For this week assignment, I will use the issue I have talked about in the “Quality Improvement in Nursing” class I took at Chamberlain University. The reason I am coming back to the same issue is because I fell that outcome of the research could potentially decrease distractions, improve nursing workflow and positively affect patient outcomes.
Our recently opened and state of the art telemetry units were designed with patients and family in mind. Private rooms block outside noise and provide privacy and quiet environment. However, all that technology has increased distractions for nurses who have to deal with almost constant phone ringing. All patients and family call lights (yes, there is separate call light for family members), and alarms from the room are linked to our phones. On average, each nurse has 4-5 patients which adds up to a significant amount of phone calls. Additionally, we receive many phone calls from our central telemetry monitoring station, mainly to inform us that they have lost tracing because transmitter battery died, or tele dots need to be changed to improve reading. With telemetry providing vital information, any time I receive phone call, I have to stop whatever I am doing, check on the patient, and address whatever the issue is with the monitor. All these interruptions in my workflow predispose me for potentially making mistake. Monteiro, Avelar,& Pedreira (2015), indicate that interruptions in nursing activities affect concentration, delivery of care, potentiate occurrence of errors and are putting patients at risk.
Houser (2018) states that “the best research starts with two words: “I wonder”, adding that when “observations about a practice problem become questions, these questions lead to nursing research that provides evidence to solve the problem” (Houser, 2018, p.83). With that being said, I would like to see if incorporating changing tele batteries and tele dots in the routine care can decrease or even eliminate unnecessary phone calls from the telemetry station. We have two telemetry units so it would be easy to use one unit as research subject and second unit as comparison. On the research unit, tele batteries would be changed at the scheduled times every 8 hours, and tele dots would be changed every 24 hours. We use rechargeable tele batteries so new practice would still be cost effective. The comparison unit would continue with current practice of waiting for phone call indicating the need to change the battery or tele dots. The easiest way to keep records would be in the telemetry monitoring room where each phone call can be recorded on the unit specific spread sheet.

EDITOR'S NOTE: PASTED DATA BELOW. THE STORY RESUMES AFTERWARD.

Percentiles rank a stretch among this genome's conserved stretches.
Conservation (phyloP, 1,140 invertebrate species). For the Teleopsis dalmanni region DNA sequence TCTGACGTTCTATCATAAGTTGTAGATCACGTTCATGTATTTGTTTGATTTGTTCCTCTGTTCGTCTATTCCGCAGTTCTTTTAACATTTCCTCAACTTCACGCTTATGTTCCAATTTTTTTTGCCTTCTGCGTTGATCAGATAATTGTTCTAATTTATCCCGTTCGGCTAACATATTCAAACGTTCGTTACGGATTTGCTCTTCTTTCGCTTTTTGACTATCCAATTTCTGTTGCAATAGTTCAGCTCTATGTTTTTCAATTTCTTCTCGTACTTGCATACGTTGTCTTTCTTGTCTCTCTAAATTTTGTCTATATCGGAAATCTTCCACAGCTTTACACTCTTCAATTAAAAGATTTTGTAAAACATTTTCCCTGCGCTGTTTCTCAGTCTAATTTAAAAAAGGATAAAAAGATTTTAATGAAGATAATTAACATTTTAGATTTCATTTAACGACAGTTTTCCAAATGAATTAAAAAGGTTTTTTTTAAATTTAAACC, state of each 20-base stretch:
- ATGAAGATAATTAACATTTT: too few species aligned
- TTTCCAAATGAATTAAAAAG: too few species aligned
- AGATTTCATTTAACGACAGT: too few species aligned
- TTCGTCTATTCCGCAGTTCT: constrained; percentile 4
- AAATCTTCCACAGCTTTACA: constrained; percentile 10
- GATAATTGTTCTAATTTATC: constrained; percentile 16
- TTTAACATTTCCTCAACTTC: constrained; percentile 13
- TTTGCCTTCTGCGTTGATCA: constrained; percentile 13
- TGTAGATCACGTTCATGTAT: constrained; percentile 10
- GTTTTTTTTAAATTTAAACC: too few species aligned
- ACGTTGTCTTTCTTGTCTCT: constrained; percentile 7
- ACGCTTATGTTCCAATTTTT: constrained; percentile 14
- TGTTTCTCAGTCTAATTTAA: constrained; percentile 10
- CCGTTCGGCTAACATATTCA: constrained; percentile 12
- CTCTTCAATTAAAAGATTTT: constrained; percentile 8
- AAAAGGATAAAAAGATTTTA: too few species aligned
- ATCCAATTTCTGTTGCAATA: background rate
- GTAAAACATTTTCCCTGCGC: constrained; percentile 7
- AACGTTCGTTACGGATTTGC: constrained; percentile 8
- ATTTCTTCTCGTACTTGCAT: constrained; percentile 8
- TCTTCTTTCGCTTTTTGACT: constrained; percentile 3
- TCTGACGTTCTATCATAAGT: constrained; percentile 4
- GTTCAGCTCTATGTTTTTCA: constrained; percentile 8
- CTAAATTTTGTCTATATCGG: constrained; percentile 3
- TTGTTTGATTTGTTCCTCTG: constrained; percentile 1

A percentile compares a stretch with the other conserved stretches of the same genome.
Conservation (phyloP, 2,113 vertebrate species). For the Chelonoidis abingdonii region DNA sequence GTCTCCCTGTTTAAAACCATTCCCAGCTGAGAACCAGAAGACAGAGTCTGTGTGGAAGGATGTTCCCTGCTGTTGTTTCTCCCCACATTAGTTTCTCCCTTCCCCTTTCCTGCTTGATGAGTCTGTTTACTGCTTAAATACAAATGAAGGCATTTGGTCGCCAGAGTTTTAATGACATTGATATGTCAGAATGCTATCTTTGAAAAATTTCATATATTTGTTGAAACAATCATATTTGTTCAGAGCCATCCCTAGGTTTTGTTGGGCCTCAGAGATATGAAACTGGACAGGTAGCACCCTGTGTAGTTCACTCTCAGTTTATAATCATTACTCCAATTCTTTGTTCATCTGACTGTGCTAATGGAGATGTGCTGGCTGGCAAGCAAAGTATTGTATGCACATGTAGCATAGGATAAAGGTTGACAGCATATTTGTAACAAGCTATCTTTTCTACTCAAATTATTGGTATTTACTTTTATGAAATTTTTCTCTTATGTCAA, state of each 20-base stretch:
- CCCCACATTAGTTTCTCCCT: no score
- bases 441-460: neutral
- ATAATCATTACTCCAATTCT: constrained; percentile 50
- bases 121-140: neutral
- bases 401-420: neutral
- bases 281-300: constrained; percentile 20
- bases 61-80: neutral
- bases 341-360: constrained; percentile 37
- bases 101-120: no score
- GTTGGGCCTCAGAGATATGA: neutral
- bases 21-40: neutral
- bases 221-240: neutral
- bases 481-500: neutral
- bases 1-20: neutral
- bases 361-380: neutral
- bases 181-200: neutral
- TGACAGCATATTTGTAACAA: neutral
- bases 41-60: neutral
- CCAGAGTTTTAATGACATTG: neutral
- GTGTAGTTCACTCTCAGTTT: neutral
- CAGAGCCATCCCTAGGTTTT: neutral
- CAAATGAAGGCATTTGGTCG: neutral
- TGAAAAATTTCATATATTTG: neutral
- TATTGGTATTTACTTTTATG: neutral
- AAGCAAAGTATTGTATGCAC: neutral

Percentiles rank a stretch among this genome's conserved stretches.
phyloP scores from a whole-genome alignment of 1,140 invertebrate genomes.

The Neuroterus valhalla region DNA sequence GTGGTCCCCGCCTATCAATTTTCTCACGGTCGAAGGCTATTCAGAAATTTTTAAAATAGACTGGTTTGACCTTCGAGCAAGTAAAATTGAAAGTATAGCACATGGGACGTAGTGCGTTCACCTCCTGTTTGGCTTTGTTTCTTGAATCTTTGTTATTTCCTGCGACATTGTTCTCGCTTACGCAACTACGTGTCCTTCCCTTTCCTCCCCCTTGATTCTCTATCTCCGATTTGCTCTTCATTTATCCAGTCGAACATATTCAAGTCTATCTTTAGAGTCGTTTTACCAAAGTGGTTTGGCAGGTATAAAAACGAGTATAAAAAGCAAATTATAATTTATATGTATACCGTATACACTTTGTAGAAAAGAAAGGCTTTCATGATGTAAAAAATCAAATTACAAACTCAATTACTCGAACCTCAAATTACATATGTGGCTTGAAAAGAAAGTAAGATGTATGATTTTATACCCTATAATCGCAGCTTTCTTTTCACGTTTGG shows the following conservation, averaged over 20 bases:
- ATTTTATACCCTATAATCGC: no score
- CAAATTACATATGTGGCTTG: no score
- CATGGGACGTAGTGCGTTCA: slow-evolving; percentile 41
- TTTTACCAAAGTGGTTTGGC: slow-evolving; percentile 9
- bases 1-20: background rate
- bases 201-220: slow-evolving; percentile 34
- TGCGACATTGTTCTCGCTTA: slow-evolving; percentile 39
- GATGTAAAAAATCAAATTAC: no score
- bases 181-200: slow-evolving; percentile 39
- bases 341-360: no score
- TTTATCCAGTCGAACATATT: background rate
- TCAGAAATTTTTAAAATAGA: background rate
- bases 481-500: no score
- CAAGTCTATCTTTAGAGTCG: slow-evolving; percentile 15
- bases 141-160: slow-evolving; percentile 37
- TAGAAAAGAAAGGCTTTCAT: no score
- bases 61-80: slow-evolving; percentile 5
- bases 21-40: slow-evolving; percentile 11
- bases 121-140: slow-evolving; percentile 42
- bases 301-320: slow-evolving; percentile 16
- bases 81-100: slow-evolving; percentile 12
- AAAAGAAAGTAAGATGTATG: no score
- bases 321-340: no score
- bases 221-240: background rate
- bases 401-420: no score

I believe that if research finds significant difference in the phone call interruptions between research and comparison unit, new practice can become standard of care not only on the telemetry units, but also on any unit that houses patients requiring portable telemetry monitoring.
My searchable, clinical question in the PICO(T) format would be as following:
On the busy telemetry unit where frequent phone calls affect nursing workflow (Problem), how do scheduled tele monitor battery and tele dots changes (Intervention) compare to nonintervention unit (Comparison), influence number of phone calls nurses receive from the telemetry monitoring station (Outcome) during 30 days trail period (Time frame).
Houser, J. (2018). Nursing research: Reading, using, and creating evidence (4th ed.). Burlington, MA: Jones & Bartlett Learning.
Monteiro, C., Avelar AF., Pedreira, Mda. L. (2015). Interruptions of nurses’ activities and patient safety: an integrative literature review. Retrieved from: https://www.ncbi.nlm.nih.gov/pmc/articles/PMC4376046/
AAACN Toolkit: Template for Asking PICOT Questions.